"I am not going to draw a conclusion from a person off of one comment, but when it is time after time after time and there's a consistent pattern of disrespect and just a complete misunderstanding of an entire culture that I am a part of, I can't respect him as a man."
Scott says players remember what Limbaugh said, and adds that the NFL would be wise not to allow the nationally syndicated host into the league. "It's an oxymoron that he criticized Donovan McNabb," Scott said. "A lot of us took it as more of a racial-type thing. I can only imagine how his players would feel. I know I wouldn't want to play for him. He's a jerk. He's an
. What he said (about McNabb) was inappropriate and insensitive, totally off-base. He could offer me whatever he wanted, I wouldn't play for him. ... I wouldn't play for Rush Limbaugh. My principles are greater and I can't be bought."
Limbaugh, who grew up in Missouri about 100 miles south of St. Louis, is an avid sports fan who once said that "the NFL all too often looks like a game between the Bloods and the Crips without any weapons."
Kiwanuka cringes at the idea of Limbaugh becoming an NFL owner. "They are flat-out racist," Kiwanuka said of many of Limbaugh's statements. "He jumps on Obama and he jumps on other people for being racist. But a lot of the comments that he said, I feel like they have no place in journalism. It is just an opinion show that should be only be taken for shock value. I liken it to 'South Park' when I am listening to him."
"I love Spags and would play for him in a heartbeat, but under that situation ... obviously trades you have no control over, but if it was a free-agent thing, I wouldn't care if I only had one offer on the table, I would rather stay a free agent."
You know what'll ruin your day like nothing else?
Winning the Nobel Peace Prize.
Time magazine explains, in two separate pieces:
This is so true. Sure, some people may think finding out you have cancer is the last thing you need. Or that your kid has cancer. But not me. I spend every day of my life grateful that I'm never going to win a Nobel Peace Prize. 'Cause that would really be terrible. It's literally the last thing anyone needs. You know, what with it being the most prestigious award in the entire world and all. Nobody wants that.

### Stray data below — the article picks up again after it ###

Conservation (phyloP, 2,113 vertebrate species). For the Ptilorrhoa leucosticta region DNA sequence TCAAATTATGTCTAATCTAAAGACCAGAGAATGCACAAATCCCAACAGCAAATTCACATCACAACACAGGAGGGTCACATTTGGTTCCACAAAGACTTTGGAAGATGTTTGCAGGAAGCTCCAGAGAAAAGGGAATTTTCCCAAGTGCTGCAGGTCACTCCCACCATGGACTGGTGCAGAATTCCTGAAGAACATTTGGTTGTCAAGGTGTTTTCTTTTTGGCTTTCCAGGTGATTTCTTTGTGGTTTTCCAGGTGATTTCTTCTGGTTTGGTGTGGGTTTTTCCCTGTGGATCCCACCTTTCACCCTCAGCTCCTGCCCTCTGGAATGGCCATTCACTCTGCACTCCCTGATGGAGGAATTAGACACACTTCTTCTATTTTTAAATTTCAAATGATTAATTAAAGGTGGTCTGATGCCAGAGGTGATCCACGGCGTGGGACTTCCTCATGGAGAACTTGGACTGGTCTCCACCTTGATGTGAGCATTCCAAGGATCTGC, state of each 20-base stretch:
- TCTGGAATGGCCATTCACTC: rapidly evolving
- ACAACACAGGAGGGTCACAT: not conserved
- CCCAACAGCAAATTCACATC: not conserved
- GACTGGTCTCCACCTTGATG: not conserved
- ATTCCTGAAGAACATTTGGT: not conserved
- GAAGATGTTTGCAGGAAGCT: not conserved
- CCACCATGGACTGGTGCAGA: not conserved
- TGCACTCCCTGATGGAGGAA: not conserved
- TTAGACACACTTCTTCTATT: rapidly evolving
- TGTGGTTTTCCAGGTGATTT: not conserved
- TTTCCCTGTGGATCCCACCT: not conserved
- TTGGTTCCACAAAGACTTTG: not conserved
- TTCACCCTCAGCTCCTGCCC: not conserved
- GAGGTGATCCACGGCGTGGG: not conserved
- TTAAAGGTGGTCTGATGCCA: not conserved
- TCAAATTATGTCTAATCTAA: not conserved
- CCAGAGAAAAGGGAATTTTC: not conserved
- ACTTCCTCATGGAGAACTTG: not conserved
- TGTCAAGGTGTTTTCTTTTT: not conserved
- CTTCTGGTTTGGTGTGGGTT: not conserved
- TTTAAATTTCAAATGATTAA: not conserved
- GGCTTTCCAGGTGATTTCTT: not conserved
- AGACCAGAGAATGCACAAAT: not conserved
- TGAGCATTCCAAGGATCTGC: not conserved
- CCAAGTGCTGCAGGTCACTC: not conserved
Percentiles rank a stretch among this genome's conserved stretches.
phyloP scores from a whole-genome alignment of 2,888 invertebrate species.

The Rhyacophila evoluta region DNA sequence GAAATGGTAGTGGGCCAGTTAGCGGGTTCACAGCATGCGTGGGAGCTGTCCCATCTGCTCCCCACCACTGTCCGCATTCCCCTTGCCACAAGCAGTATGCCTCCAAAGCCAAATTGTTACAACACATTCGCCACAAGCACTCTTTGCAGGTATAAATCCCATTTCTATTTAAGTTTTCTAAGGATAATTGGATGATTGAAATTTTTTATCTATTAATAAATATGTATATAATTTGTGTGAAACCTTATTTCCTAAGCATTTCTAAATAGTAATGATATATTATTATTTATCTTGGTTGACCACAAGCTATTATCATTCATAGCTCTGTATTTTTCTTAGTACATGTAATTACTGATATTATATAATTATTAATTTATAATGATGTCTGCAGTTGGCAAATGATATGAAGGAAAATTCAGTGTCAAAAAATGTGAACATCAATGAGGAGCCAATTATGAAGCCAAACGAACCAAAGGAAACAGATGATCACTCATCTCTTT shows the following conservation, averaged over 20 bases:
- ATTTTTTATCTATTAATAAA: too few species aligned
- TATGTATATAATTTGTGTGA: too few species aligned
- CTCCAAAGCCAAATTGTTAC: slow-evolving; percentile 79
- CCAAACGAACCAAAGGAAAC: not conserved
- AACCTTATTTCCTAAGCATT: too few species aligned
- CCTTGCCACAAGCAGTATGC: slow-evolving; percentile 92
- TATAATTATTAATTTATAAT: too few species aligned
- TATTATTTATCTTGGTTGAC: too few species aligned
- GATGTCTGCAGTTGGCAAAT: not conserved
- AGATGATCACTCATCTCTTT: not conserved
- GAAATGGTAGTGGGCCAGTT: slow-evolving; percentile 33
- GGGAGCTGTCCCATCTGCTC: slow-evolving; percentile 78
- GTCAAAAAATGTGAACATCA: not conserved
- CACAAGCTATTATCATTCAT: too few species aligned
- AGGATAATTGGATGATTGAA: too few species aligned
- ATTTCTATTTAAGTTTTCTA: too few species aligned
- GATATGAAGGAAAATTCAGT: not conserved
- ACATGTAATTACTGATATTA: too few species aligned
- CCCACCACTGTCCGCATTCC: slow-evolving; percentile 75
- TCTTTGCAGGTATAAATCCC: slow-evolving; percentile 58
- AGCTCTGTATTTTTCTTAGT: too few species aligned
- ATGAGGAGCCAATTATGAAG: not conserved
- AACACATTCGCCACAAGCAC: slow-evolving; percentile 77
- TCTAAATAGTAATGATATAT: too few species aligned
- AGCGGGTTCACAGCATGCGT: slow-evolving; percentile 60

In his response to the announcement that President Obama had been awarded the 2009 Nobel Peace Prize, Glenn Beck sounded at times like conspiracy theorist Alex Jones, all while continuing to willfully ignore the currents of racially motivated violence flowing within the 9-12 "movement" he is working to build.
BECK: These progressives are extraordinarily powerful. And this campaign of Barack Obama, this global campaign for Barack Obama, is done by global interests that have extraordinary power. They're very well connected.
Point taken, Glenn. Everyone knows that the Nobel Committee has been in the pocket of the Tri-Lateral Commission and the Council on Foreign Relations for years. It's all part of the New World Order.
But here was where Beck really showed his disregard for reality:
BECK: The Nobel Peace Prize should be turned down by Barack Obama and given -- you ready for this? Oh, this one's gonna make headlines -- should be given to the Tea Party goers and the 9-12 Project.
Yes, when Alfred Nobel established a prize to be awarded "to the person who shall have done the most or the best work for fraternity among nations," he was definitely thinking about the individuals who held signs like these at the 9-12 march in Washington:
Beck, of course, refuses to acknowledge the undeniable existence of such ugliness, let alone denounce it. Rather, he has said the Tea Party march last month consisted of nothing more than "hugging" and "singing."
It was perhaps the last portion of Beck's statement on the Nobel news that was most revealing, in which he railed against the "arrogance of the progressives."
BECK: Two weeks into his presidency, they nominated him for it, and said, oh, this is gonna be a slam dunk. And because of the Tea Party goers and the 9-12 Project people that stood in his way, and stopped him from accomplishing the things that he thought, please, I'm the Messiah. I'll be able to accomplish that.
So let's be clear: Beck is proud that his movement is deliberately standing in the way of those who seek to promote world peace. And he is ecstatic that his supporters are hurting President Obama's chances of manifesting the aspirations of Alfred Nobel and all those who have won the Nobel Peace Prize.
This isn't the product of a cogent political philosophy. It's politically expedient nihilism.
Here are Beck's remarks concerning the 9-12 rally:
And here he is talking today about the Nobel Committee's decision: